By Anna Merlan
By Lee Escobedo
By Alice Laussade
By Scott Reitz
By Claire Lawton
By Kiernan Maletsky
By Anna Merlan
"Just so you know, it's going to take a while," says the CIA officer to his newly arrived colleague at the start of Kathryn Bigelow's Zero Dark Thirty. The year is 2003, the place a secret prison (or "black site") somewhere in the deserts of the Middle East or Asia, the task at hand the interrogation of a detainee with suspected ties to Al Qaeda. The agency man, Dan (Jason Clarke), has clearly been at this for a stretch, with a full beard, Arabic script tattooed along his forearm and a laid-back surfer parlance that belies his skill as a highly trained operative. Perhaps not realizing that waterboarding would be on the first day's agenda, his new partner, Maya (Jessica Chastain), shows up in a smart black pantsuit. "There's no shame if you want to watch from the monitor," he advises, though we soon see that Maya has no trouble with getting up close.
Zero Dark Thirty
Directed by Kathryn Bigelow.
Screenplay by Mark Boal. Starring Jessica Chastain, Jason Clarke and Chris Pratt.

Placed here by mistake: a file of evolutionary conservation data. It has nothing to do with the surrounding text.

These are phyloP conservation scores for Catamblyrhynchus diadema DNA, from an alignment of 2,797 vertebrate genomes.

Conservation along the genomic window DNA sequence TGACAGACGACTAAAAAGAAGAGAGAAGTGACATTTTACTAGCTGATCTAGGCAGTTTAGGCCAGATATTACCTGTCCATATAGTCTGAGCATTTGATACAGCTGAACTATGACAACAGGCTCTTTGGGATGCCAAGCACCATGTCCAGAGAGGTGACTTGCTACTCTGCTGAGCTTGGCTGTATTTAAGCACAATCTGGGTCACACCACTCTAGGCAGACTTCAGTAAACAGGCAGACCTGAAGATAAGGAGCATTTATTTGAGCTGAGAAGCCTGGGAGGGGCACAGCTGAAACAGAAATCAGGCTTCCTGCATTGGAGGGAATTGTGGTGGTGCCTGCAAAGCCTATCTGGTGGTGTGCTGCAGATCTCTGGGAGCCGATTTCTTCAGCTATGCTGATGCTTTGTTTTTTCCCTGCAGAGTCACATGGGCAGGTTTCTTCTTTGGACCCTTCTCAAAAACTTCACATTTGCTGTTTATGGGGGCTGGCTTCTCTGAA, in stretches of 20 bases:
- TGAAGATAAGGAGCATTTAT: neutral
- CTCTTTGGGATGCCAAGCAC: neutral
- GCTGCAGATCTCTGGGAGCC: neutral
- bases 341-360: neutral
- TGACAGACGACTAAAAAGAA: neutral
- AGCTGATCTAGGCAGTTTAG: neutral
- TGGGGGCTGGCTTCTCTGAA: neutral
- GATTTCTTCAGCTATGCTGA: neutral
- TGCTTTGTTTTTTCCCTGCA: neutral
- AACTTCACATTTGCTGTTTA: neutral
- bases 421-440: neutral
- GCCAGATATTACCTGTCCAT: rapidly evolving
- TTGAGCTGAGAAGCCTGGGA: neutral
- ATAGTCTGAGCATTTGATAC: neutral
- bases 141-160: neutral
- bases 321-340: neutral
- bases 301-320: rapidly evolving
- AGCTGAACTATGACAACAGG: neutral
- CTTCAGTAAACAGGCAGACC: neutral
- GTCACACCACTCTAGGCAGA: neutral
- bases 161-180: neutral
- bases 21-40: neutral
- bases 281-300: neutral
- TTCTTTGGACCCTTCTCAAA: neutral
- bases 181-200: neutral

What takes a while in Zero Dark Thirty is the gathering of useful information from suspects who don't want to divulge it. What takes even longer is the fitting of that information into the jigsaw of false leads, trap doors and dead ends that was the U.S. government's decade-long manhunt for Osama bin Laden. So Bigelow and screenwriter Mark Boal (who previously collaborated on the Oscar-winning The Hurt Locker) put that interrogation scene right up front, not to shock us or to sound the cry of moral outrage, but to let us know what we're in for. We might already know how this story begins, with the September 11, 2001, attacks on the Pentagon and the World Trade Center. We might also know how it ends, with the May 1, 2011, Navy SEAL raid on the suburban compound in Abbottabad, Pakistan, where bin Laden had been hiding in something like plain sight. But in Zero Dark Thirty, the drama is in the middle distance.
Call it torture if you must, but Zero Dark Thirty never does, which will stoke the ire of the human rights community and puzzle those on the right who regard Hollywood as a bastion of simpering liberalism. People on both sides might find the interrogation scenes difficult to watch, which is as it should be. Like most of what we see in the film, these are depicted as part of a process, a means to an end — and yes, it must be said, a mostly effective one. But as in The Hurt Locker, Bigelow and Boal come not to judge but to show, leaving the rest up to us. Political parties and allegiances barely enter into the mix. And yet some will see Zero Dark Thirty as a triumph of journalism over humanism, to which one might reasonably ask what place humanism has in the combat zone.